When Is The Earnest Money Due?
In most cases, the time when your earnest money is due varies from state to state. But to avoid further confusion, the standard rule is that the earnest money deposit in a real estate transaction is either due at the time the offer is made or within three days of the acceptance of the offer. Whatever timeline is involved, make sure the earnest money deposit is ready when it's due.
What’s The Difference Between An Earnest Money Deposit And A Down Payment?
You probably have heard about earnest money deposits and down payments in real estate transactions. Although these two payments are crucial in the success of a home buying process, they're certainly not the same thing. Hence, to ensure you deal with these two types of payments appropriately, it's essential to know and understand the difference between an earnest money deposit and a down payment.
In most cases, an earnest money deposit is paid to the seller to persuade them that you're serious or committed to purchasing a property. It acts as a security to ensure the seller accepts an offer and takes the property for sale off the market to prevent other potential buyers from submitting offers. Meanwhile, a down payment refers to the amount of money a buyer should pay for the lender to approve their home loan. When the amount is higher, you can also have a higher chance of getting your mortgage approved.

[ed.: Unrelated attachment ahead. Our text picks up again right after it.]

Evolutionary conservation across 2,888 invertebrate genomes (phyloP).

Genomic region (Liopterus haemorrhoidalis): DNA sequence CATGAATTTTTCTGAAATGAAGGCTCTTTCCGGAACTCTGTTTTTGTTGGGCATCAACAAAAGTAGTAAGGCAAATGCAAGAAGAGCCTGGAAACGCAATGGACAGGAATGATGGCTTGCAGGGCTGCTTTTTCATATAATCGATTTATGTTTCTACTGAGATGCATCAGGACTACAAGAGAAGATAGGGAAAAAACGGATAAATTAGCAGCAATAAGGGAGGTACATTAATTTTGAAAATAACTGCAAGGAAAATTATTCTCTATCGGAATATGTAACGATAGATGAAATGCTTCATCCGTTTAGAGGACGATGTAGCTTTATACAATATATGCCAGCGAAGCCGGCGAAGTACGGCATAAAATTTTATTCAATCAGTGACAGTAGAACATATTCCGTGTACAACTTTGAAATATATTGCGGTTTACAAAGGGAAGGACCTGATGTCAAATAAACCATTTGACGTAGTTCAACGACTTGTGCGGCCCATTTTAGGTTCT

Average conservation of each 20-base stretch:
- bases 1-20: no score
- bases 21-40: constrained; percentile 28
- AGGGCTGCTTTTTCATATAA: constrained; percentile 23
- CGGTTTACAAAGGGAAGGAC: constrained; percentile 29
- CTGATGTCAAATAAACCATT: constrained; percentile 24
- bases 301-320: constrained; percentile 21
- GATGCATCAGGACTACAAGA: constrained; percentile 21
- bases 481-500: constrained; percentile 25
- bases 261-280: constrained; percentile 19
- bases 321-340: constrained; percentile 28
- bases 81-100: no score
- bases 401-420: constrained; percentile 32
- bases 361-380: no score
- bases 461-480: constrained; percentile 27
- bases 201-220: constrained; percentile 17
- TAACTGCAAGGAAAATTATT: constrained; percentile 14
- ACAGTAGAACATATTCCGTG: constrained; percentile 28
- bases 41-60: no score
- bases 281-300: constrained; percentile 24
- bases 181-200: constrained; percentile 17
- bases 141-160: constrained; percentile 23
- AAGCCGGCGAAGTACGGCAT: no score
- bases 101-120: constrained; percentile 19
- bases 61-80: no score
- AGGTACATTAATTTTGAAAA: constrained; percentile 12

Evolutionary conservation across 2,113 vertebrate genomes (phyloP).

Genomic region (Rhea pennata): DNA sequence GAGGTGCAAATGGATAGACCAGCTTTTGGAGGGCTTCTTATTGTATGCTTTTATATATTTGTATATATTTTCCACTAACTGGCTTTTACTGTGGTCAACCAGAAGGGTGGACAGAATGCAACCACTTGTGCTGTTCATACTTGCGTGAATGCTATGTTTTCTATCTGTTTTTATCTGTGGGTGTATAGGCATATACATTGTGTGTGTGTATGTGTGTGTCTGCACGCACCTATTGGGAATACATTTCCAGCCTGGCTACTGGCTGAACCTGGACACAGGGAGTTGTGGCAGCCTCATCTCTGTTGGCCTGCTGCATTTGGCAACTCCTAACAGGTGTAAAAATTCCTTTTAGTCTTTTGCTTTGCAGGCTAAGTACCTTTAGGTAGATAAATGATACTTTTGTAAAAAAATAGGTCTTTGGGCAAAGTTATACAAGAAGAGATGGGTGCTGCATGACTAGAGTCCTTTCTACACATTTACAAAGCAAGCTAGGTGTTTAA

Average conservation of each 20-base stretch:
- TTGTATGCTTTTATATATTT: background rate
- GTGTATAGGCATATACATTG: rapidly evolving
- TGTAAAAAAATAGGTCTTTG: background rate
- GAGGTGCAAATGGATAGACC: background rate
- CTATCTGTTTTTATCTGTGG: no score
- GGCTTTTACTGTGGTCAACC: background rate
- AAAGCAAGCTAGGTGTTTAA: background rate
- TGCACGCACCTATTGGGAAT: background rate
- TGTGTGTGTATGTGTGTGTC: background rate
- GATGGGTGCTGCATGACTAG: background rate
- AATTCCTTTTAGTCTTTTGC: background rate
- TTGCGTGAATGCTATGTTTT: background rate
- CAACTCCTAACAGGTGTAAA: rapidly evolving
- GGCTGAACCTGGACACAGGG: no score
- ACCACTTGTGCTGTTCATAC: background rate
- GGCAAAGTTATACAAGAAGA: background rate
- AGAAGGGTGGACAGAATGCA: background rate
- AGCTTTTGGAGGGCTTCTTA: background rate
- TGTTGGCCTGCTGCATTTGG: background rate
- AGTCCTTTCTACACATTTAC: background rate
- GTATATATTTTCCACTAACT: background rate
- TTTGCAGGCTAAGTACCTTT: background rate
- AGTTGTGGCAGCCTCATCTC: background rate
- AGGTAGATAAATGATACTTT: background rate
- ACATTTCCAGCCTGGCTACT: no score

Overall, an earnest money deposit is known as a promise to the home seller, and a down payment is known as a promise to the lender.
What Can You Do To Keep Your Earnest Money Safe?
As a home buyer, losing your earnest money deposit can be a terrible thing to happen. Fortunately, there are ways you can do to protect yourself from the likelihood of losing the good faith deposit when something goes wrong. These unfortunate situations can include financial problems such as mortgage falling through, having too many issues discovered in the home inspection, and other similar concerns.